Only the flint of heart were left unmoved last Sunday afternoon when Bryce Gibbs, having played his final AFL game for Adelaide, was chaired from the field by two opposition players who also just happened to be his best mates, his former Carlton teammates Marc Murphy and Kade Simpson.
Watching on from the stands applauding those scenes, was another old colleague, the now-former Blue Matthew Kreuzer, who'd already announced his retirement to Carlton's senior players earlier in the week.
Murphy, Gibbs and Kreuzer. There you had the No.1 pick in three successive AFL national drafts.
Murphy the star of the "class of 2005", Gibbs from 2006, and Kreuzer 2007.
The former still going, the latter pair now done and dusted.
And what of their successors as a No.1 draft pick?
Well, in case you're wondering, having not seen nor heard from Jack Watts for some time, the former Demon is still on Port Adelaide's senior list, but after breaking his leg and dislocating his ankle in round two last season and not returning, is yet to appear for the Power in 2020.
Tom Scully, meanwhile, the No.1 pick of 2010, soldiers on at Hawthorn, his third AFL club, struggling to recapture the best he'd finally shown consistently at his second, Greater Western Sydney, before a shocking ankle injury (yep, him too) effectively finished his stint with the Giants.
Events, be it lack of team success or the injury curse, have conspired against all of them in one way or another.
But so, too, the sheer weight of expectation that unfairly sits on the shoulders of the draft's No. 1 selection, and was at an absolute peak when their particular time came.
Take Gibbs, for example.
By 2006, coverage of the draft had ramped up considerably even from what it had been a couple of years previously, and Gibbs was touted as the likely No.1 pick several months before the event.
So much so, that when Carlton and Essendon, miles behind every other team in the competition at the foot of the ladder, clashed in round 16 that season, the game famously became known as the "Bryce Gibbs Cup", the loser all but assured of a wooden spoon and first pick on draft day, which the Blues duly used on the South Australian.
When Carlton and Melbourne met in the final round of 2007, each team on four wins and with a priority draft pick at stake, the game became known as the "Kreuzer Cup", the Blues' loss becoming a "win" with the No.1 pick and the rights to the junior ruckman who, like Gibbs, had been flagged as the outstanding draft candidate months in advance.
There were no Watts or Scully "Cups" as such, but few players will ever feel more pressure in their AFL debut than Watts was put under when he played his first game for a struggling Melbourne in 2009.
The Demons, bottom of the table with one win to its name and desperate to offer its supporters hope, picked the 18-year-old to debut in its massive Queen's Birthday clash with Collingwood.
The game attracted a tidal wave of media publicity.
And, few moments in football have appeared as graphically symbolic as when the slightly-built Watts took his first touch and was promptly gang-tackled by three Magpie opponents.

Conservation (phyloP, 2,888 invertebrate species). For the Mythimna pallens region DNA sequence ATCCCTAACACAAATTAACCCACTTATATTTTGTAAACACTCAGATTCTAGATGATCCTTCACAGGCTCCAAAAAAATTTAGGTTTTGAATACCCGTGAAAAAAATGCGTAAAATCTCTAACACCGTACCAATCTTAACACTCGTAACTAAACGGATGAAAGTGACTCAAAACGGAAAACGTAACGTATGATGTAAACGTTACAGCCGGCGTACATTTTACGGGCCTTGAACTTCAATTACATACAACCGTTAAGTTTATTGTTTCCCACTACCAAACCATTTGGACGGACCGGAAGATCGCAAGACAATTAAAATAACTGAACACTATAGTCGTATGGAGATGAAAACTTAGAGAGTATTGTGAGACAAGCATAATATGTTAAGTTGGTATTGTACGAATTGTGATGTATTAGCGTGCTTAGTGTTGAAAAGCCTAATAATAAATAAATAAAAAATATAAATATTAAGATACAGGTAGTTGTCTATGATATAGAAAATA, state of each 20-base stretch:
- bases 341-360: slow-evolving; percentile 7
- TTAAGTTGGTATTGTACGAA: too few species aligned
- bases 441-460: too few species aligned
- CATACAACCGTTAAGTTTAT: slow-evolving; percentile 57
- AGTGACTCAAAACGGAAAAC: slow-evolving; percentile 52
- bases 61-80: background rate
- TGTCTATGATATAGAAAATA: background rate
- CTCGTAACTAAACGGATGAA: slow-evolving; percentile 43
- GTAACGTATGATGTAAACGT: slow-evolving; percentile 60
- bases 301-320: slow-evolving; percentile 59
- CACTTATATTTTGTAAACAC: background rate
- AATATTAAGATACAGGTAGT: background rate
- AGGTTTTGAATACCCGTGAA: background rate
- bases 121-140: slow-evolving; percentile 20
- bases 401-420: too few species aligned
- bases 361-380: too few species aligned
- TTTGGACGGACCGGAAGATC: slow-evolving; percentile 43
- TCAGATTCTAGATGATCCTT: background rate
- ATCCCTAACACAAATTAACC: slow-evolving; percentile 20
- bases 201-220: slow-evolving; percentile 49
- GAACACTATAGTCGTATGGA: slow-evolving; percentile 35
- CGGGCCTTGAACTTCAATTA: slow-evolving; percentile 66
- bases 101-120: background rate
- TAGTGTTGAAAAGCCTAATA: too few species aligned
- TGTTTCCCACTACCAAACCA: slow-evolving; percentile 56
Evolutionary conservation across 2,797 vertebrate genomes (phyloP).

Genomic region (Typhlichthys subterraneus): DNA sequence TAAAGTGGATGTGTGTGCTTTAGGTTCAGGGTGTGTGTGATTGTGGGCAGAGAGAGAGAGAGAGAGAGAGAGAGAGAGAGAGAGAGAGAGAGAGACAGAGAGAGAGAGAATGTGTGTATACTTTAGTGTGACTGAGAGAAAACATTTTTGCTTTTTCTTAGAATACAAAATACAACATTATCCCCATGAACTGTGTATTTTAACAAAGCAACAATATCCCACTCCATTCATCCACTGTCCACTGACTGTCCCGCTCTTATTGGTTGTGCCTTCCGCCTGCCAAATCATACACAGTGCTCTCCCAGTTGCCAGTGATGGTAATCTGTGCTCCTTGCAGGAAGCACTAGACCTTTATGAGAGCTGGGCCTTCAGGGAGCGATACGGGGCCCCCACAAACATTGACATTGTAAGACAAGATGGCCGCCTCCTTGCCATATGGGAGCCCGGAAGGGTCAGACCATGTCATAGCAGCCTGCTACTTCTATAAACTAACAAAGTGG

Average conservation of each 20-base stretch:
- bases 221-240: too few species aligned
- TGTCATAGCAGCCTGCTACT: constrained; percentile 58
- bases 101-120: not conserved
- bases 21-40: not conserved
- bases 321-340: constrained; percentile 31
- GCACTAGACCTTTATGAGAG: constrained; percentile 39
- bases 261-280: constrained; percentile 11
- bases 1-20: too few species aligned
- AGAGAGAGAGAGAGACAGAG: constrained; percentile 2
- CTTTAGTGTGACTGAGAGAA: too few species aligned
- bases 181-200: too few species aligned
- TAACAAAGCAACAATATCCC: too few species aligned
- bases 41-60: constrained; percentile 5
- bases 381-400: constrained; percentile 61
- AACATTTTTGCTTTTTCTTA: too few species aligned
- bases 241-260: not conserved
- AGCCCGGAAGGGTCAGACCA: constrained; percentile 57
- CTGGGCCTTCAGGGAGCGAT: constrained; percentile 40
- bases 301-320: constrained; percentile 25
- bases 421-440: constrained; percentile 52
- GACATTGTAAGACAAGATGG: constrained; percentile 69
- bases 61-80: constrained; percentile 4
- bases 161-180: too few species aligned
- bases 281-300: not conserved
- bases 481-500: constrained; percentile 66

Scully wasn't thrown to the wolves like that the following year, but nonetheless also struggled to have major impact.
The common denominator with all for much of their early career was a bar set way too high, and a popular view of under-achievement as a result.
Why hasn't it happened since?
A couple of factors.
First, the concessions to incoming teams Gold Coast and Greater Western Sydney, which awarded each a slew of draft picks prior to other clubs having a shot. As part of a whole group of young inductees in teams of which early on very little was expected in performance terms, the likes of David Swallow (2010), Jonathon Patton (2011), Lachie Whitfield (2012) and Tom Boyd (2013) were cut a lot more slack.
And by the time those compromises were removed, St Kilda taking key forward Paddy McCartin with the first pick in 2014, the football world had grown up a bit more in its attitude to draftees.
McCartin aside, whose career has been sadly all but ended by repeated issues with concussion, more recent No.1 picks such as Jacob Weitering, Andrew McGrath, Cameron Rayner, Sam Walsh and Matt Rowell have not only all been able to step into senior AFL football with success, but to a more empathetic critical audience, which has been able to better comprehend the occasional ups and downs along their journeys.
In hindsight, it's a wonder the ridiculous weight of expectation didn't help kill off completely the careers of Gibbs, Kreuzer, Watts and Scully.
The latter pair are still plugging away, hoping their luck may eventually turn.
We should be on their side also hoping it does, given the baptism of fire they endured. For Gibbs and Kreuzer, though, it's now over.
Both gave terrific service to a club in Carlton which, given its on-field situation, was relying on them far more than it would have preferred.
And they endured in spite of a football world which, from their very first steps in AFL football, demanded way too much of them both.
Congratulations to them are in order. But perhaps, also, a "sorry".
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